Sundridge considers new 30 km/h speed limit on Main

·3 min read

Motorists travelling though Main Street in Sundridge may have to slow down a great deal in the near future.

After getting complaints of people speeding on the street, which runs parallel to Highway 124 (Ontario Street), the town council is looking at limiting the speed limit to 30 km/h.

The current speed limit on Main Street is 50 km/h.

However, the roadway from 71 Main St. to 136 Main St., where Sundridge Centennial Public School falls into, already has a maximum speed limit of 30 km/h and is classified as a Community Safety Zone.

The proposed 30 km/h speed limit would begin where Main Street meets Union Street at the east end of the village to Albert Street at the west end, a distance of about two kilometres.

In addition to the public school, Main Street has a number of businesses on it, as well as some homes, and quite a few residential streets come off it.

Coun. Steve Hicks brought the matter to council after getting complaints from two residents a couple of weeks apart.

“People speed up the moment they leave the school zone around the Eco-Centre (Near North Enviro-Education Centre) and they're speeding up significantly,” Hicks said.

“I don't think there are a lot of people but it is a short list of consistent people with a lack of respect.”

Bylaw enforcement officer Jason Newman said speeding is an issue “every town struggles with.”

Newman said infrastructure like speed bumps and flashing speed signs get people to slow down, but “the second they pass them, their foot is on the gas like they want to make up for lost time.”

He said the village could put up maximum speed limit signs, but enforcing the proposed limit is going to be the problem.

The Ontario Provincial Police covers a lot of territory in the Almaguin Region, he said, and “I can guarantee the OPP sitting on Main Street won't override a domestic (dispute call).”

But Hicks said once the new maximum limit comes into effect, it wouldn't take many instances of motorists getting speeding tickets before they got the message that they need to slow down.

Hicks said with plenty of homes and people in the Main Street area, “maybe it was time” the village look at lowering the speed limit.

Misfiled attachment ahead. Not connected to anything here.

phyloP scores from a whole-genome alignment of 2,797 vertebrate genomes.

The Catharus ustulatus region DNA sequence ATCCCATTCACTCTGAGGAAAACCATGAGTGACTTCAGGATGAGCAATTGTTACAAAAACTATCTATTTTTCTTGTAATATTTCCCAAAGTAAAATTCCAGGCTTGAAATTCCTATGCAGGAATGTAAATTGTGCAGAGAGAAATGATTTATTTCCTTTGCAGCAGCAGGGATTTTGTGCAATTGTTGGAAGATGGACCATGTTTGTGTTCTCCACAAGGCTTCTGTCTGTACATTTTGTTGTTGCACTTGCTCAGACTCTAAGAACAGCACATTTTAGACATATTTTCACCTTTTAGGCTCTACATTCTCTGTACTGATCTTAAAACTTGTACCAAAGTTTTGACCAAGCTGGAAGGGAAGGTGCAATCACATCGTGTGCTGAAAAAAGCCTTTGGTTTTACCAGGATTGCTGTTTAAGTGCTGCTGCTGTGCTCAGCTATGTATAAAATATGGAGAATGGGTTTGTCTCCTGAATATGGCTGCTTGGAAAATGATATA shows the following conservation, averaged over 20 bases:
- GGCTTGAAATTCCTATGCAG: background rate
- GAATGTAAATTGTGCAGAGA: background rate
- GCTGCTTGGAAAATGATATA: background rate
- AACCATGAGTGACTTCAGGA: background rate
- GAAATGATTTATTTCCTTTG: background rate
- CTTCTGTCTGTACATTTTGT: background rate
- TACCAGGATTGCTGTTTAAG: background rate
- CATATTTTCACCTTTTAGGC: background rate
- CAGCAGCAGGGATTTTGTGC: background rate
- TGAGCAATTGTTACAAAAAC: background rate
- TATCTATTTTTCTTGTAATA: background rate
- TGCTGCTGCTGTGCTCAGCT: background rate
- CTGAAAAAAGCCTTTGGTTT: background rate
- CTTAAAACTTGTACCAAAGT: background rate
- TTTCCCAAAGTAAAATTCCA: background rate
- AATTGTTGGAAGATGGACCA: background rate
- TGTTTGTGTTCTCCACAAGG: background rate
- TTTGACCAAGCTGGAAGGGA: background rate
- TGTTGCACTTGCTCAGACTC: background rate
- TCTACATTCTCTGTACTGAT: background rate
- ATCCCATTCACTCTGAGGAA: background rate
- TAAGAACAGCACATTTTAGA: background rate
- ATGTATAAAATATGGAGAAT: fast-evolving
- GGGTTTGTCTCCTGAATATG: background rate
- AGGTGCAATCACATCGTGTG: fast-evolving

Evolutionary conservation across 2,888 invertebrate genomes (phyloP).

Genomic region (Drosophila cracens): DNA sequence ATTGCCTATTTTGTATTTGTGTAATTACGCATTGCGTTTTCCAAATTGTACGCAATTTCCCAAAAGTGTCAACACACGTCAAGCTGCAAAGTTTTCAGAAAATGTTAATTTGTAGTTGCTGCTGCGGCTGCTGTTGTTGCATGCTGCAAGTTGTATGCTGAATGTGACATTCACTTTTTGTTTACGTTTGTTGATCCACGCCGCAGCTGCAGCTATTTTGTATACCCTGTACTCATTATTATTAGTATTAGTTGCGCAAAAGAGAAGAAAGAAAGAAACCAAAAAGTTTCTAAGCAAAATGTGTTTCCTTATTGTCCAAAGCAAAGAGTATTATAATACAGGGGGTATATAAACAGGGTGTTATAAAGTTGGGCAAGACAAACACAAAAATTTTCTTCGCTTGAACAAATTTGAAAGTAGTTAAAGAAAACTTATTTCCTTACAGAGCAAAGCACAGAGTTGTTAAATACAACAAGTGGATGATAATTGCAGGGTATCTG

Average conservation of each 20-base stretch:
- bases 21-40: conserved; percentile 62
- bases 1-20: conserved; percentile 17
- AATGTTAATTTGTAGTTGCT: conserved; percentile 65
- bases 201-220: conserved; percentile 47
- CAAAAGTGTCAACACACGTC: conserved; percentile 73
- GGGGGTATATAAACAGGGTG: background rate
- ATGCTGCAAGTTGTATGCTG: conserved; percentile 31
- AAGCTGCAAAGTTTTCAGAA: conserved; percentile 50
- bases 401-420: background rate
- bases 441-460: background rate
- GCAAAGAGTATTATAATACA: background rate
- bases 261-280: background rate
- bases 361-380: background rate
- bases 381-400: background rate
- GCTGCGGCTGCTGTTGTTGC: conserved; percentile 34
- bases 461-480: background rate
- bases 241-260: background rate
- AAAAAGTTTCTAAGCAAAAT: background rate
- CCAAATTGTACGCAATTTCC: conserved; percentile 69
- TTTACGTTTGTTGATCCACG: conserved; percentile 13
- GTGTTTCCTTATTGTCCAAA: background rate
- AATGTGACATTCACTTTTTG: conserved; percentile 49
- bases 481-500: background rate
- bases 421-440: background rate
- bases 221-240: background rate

Newman said a 30 km/h speed limit is not unheard of in communities, adding that Callander has such a limit in place.

Newman said there's value in reaching out to other municipalities to learn their success stories on how they coped with speedy motorists.

In response, Hicks said he's not against more research on the issue, “but I'm not afraid to go with a lower speed limit either.”

Newly appointed councillor Fraser Williamson said he lives on Main Street.

Williamson told his council colleagues he wished the Community Safety Zone could have been longer because it would stop some motorists from whipping past people's homes.

Williams said there will always be speeders. But once the limit goes into effect, although it may be hard to enforce, he said “some people will do the right thing and slow down.”

Town council has directed staff to investigate options on how to reduce speed along the Main Street corridor and also to look at deterrents.

Staff will report its findings to council at a future meeting.

If the new speed limit moves ahead, Newman said signs would need to be put in place to tell motorists they are driving through a 30 km/h zone.

Most streets in Sundridge have a 50 km/h speed limit but speeding on these roads is not considered problematic because the streets are very short.

Rocco Frangione is a Local Journalism Initiative reporter who works out of the North Bay Nugget. The Local Journalism Initiative is funded by the Government of Canada.

Rocco Frangione, Local Journalism Initiative, The North Bay Nugget

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